How To Watch This Week’s Delta Aquarid Meteor Shower In Australia

How To Watch This Week’s Delta Aquarid Meteor Shower In Australia

At approximately 12am tonight, the Delta Aquarid meteor shower will begin to light up the Australian skies. The celestial event will be visible with the naked eye thanks to mostly clear skies across the continent. Here’s what you need to know.

What is the Southern Delta Aquarid Meteor Shower?

The Southern Delta Aquariids are a meteor shower that originated from the breakup of what are now the Marsden and Kracht Sungrazing comets. They are visible from July 12 to mid August each year with peak activity in late July. Tonight is your best chance to view the meteors in their full splendor. They basically look like shooting stars, but with a much higher observation rate of 15–20 per hour.

The Delta Aquariids will be visible across most of the world. However, the Antipodes are particularly well situated to view the shower as the radiant is higher in the sky during the peak season. Hurrah for Australia and New Zealand!

How can I watch the Southern Delta Aquariids?

The Delta Aquariid shower is best viewed after midnight and before dawn. As with any celestial event, it’s best to be somewhere dark away from artificial lights. In other words, city slickers might need to head out to the nearest national park for a clearer view.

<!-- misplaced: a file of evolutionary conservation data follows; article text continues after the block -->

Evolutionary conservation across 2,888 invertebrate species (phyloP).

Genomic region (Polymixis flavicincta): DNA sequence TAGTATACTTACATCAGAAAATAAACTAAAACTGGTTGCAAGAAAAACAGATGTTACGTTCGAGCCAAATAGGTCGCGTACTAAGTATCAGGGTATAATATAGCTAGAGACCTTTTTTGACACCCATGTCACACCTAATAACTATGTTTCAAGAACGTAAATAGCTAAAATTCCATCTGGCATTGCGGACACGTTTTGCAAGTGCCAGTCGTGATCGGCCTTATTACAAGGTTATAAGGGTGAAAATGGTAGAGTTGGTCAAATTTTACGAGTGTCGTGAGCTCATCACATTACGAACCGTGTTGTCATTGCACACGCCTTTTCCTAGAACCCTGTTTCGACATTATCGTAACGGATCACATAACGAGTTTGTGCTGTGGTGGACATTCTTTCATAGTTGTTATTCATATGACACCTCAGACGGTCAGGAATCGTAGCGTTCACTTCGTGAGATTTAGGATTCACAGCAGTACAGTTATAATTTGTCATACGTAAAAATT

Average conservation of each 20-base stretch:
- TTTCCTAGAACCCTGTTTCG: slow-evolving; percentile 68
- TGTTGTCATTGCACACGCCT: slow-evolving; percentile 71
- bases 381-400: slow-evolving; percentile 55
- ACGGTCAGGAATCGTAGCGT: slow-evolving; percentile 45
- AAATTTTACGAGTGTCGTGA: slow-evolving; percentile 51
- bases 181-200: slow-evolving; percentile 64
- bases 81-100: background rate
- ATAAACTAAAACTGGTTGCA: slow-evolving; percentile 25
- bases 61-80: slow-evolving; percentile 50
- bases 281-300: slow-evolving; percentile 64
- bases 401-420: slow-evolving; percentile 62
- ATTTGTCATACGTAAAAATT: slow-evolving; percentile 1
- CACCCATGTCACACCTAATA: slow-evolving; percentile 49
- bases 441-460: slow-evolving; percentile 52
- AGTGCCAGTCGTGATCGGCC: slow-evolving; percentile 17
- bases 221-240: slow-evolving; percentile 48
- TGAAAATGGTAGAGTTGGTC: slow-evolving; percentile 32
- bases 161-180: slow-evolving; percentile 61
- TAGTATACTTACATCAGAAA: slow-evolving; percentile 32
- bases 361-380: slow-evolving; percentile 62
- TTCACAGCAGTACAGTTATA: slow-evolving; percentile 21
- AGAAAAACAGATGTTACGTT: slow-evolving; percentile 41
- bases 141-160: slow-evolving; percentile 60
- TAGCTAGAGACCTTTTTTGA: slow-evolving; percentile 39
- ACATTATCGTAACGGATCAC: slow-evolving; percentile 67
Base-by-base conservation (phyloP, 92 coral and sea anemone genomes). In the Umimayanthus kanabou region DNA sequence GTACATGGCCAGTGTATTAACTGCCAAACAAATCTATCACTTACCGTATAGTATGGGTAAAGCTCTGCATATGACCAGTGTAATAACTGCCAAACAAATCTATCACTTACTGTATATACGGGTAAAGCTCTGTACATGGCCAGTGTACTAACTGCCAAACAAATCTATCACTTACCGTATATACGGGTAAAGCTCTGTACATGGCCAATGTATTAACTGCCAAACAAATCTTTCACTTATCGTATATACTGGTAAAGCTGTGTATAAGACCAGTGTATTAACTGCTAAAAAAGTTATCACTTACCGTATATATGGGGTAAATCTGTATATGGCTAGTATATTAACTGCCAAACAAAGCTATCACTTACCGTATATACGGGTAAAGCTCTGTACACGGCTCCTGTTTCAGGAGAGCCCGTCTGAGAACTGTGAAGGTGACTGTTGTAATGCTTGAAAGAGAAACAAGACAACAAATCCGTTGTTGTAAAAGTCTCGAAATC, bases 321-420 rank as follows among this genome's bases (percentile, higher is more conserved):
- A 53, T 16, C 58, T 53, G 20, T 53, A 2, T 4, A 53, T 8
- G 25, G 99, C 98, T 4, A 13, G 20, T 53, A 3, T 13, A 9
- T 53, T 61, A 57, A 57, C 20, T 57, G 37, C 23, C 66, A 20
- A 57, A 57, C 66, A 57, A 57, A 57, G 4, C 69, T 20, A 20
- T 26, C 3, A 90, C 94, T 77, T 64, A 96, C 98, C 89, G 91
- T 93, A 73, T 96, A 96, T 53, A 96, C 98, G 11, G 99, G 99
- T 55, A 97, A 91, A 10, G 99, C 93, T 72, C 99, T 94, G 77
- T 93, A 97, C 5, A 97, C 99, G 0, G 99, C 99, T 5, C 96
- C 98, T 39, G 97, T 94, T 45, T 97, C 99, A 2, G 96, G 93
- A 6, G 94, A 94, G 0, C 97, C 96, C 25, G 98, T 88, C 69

The meteors will appear to be coming from the constellation Aquarius to the south, hence the name. Most stargazers recommend lying down during the viewing so you can focus on a patch of sky and not crane your neck.

Do I need any special equipment?

No. The showers, which resemble shooting stars, are perfectly visible with the naked eye. If you’re planning to take some photos, you’ll want to bring a tripod and set ISO to at least 1600 and use continuous shot/burst mode.

Is tonight my only chance to view the shower?

No. If you don’t get a chance to catch the Delta Aquarid showers tonight, they will remain visible through to August 23 so be sure to mark a day in your calendar.


  • More tips:

    Find somewhere at least 10km from any town with a good view of sky and a bad view of lights.
    Close your eyes for 10 minutes, then look only at the darkest part of the sky in the right general direction.

    You’ll be lying in pitch dark for hours, you’ll want:
    -An interesting friend.
    -A little cider.
    -A warm blanket.
    -Something to lie on.

  • Soooo are we talking Eastern states times or Western states times in this article? It talks about “yay A&NZ” so is it better viewed from the east or does the west get a good view also?

    • I don’t think it matters at all whether you’re east or west.
      The meteors will come streaming in all day and all night, it’s merely best after midnight because it’s darkest. 🙂

  • It was cloudy in Melbourne last night, but whilst driving home, I did see what appeared to be sheet lightning in the clouds ahead. Just a momentary flash behind the clouds. Checked the weather radar (which was clear) and was confused until I remembered this meteor shower was due.

    Must have been a good one for those that had line of sight!

    • I was driving from Falls Creek to Albury around 7:30pm and had a clear view of a meteor burning up…pretty bright!

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